Pugs, like most breeds, are relatively healthy dogs. However, just like any other breed, pugs can have certain health issues.
Pugs are brachycephalic (flat-faced) dogs, which garner them more health problems than other breeds. From luxating patella to weight problems, the list goes on. And, as a Pug grows older, they’ll start showing signs of such symptoms.
In this article, we’ll talk about five of the most common health problems that spell trouble for your furry friend.
NOTE: This article is NOT meant to replace professional medical advice. Always consult with your veterinarian for more information on Pugs and common health problems.
Coprophagia refers to a dog’s nasty habit of eating feces. But don’t worry! It’s a common issue that most breeds might have, usually not because of a dietary deficiency, nor anxiety… but because dogs LOVE tasting their own – or other dogs’ – droppings.
Discouraging this behavior as soon as possible is essential, or your dog will think that eating poop is normal. Plus, this behavior can cause infections like intestinal parasites.
Make sure that your dog is tested for intestinal parasites, if they’re eating feces. Plus, make sure that all droppings are removed from the yard as soon as possible. As you discourage this disgusting behavior, your dog will grow to have suitable habits, and treat their condition.
2. Luxating Patellas
Normally, Pugs are born with shallow stifle (knee) grooves and patellas (knee caps) that move either to the outside (laterally luxating patellas) or to the inside (medially luxating patellas).
In mild cases, that may not be painful, and observation is all that’s needed. In moderate cases, your pug’s luxating patella can be treated with joint protectants or anti-inflammatories. However, severe cases need surgery, so that future arthritis – a condition that can affect their mobility – can be prevented.
Pets whose mobility is limited by their knee injury, may need additional mobility support to stay active. A dog wheelchair helps to support a pug and lessen weight bearing. This helps to eliminate strain and pain in the knee, allowing for easier, natural mobility. A pug wheelchair promotes continued mobility, allowing the pug to walk on their injured back leg without injuring the knee further.
3. Interdigital Cysts On Paws
Pugs are more prone to interdigital cysts. The types of cysts are normally caused by stepping on wire grating, which is NEVER an appropriate substrate for sensitive pet paws.
And sometimes, interdigital cysts can occur without prior foot trauma, but mimic other diseases (i.e. tumors or foreign bodies). If a “cyst” is growing, or isn’t healing, consult your veterinarian.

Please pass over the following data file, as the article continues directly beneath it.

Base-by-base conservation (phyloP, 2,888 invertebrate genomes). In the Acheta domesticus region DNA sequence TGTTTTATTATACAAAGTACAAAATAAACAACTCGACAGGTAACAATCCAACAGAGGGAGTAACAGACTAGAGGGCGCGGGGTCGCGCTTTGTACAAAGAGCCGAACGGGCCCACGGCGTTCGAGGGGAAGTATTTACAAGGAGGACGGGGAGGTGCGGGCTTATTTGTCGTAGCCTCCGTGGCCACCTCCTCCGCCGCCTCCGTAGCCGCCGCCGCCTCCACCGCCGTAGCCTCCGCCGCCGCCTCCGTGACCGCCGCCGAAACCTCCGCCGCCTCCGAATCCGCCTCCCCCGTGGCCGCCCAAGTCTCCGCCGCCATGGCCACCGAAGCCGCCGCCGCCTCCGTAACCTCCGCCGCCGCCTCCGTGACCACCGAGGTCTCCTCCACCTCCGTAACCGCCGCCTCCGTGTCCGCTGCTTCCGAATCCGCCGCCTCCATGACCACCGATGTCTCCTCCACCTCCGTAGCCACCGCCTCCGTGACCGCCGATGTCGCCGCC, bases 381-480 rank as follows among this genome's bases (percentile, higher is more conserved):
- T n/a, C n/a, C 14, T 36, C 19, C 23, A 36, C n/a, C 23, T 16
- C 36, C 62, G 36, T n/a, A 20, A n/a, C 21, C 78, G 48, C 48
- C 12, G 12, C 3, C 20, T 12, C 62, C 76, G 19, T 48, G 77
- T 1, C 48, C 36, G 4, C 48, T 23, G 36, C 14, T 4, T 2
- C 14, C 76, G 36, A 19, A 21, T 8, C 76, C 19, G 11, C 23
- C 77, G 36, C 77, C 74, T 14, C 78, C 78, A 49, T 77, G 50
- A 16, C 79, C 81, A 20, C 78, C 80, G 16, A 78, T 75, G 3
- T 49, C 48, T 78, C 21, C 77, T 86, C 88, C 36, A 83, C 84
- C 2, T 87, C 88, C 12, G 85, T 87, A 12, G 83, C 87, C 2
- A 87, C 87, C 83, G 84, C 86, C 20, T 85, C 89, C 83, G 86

When looking for interdigital cysts (which can be resolved without treatment), see if your Pug is favoring one paw over the others. Also, watch for discomfort, discharge, enlargement of the cyst, and failure to heal in 10 to 14 days. Or, your veterinarian can remove or lance the cyst and/or prescribe antibiotics or foot soaks to treat it.
4. Weight Problems
Pugs, genetically speaking, are prone to carrying extra weight, which leads to:
- Breathing problems
- Painful joints
- Jeopardized mobility (being bedridden)
Fortunately, you can break the cycle by having your Pug exercise regularly, and stick to a suitable diet. And, this weight loss should be monitored by a veterinarian, to get the best results and advice.
When placing your dog on a high-quality diet, think low-fat food. With your vet, you can create a feeding plan, and get ideas on appropriate treats and snacks (especially treats like green beans, carrots, chicken and low-fat commercial treats).
For exercise, you can take your Pug for walks once or twice a day. Playing fetch, running in the yard, and swimming are also good activities for your dog. However, make sure that your dog is comfortable doing exercises. Never push your dog to do more. If they’re tired it’s time to stop. And, as always, have water available, and a cool place to rest inside after exercise.
5. Ear Infections
Ear infections are common, especially for Pugs. A condition called Otitis Externa infects one or both ears, with common signs including:
- Discharge (brown or black, or bleeding)
- Redness (especially in the ear canal)
- Swollen ears
- A strange odor coming from the ears
- Your dog shakes their head, showing that they’re in pain
Therefore, owners should clean their pug’s ears with an ear wash, as part of grooming. Or, if Otitis Externa gets overwhelming for your dog, then your vet will prescribe antibiotics.
Mobility Loss in Pugs
There are many reasons why a pug may experience changes in their mobility. Senior pugs are prone to arthritis and hip dysplasia which can slow them down and make walking painful.
Conditions that Impact a Pug’s Mobility:
- Slipped disc
- Intervertebral Disk Disease (IVDD)
- Degenerative Myelopathy (DM)
- Hip Dysplasia
Does My Pug Need a Wheelchair?
Every dog wants to stay active, and your pug is no different. Inability to walk leads to frustration and canine depression. Keeping your dog moving is beneficial to their mental and physical health. If you see any of the following signs of mobility loss in your pug, it’s time to consider a dog wheelchair:
- Struggling to stand
- Difficulty maintaining balance
- Tiring easily on walks
- Hind leg weakness
Just with any dog, Pugs often suffer from various health issues. Therefore, it’s important to care for your dog, and to watch for signs of abnormal behavior and any illnesses. These five common pug health issues are avoidable and can be treated. Always consult your veterinarian for advice on how to better care for your furry friend.
Katherine Rundell is a writer at Adelaide Writing Service. As a professional writer, she specializes in veterinary stories and dog health. And, she’s a proud owner of a pug named Pillow.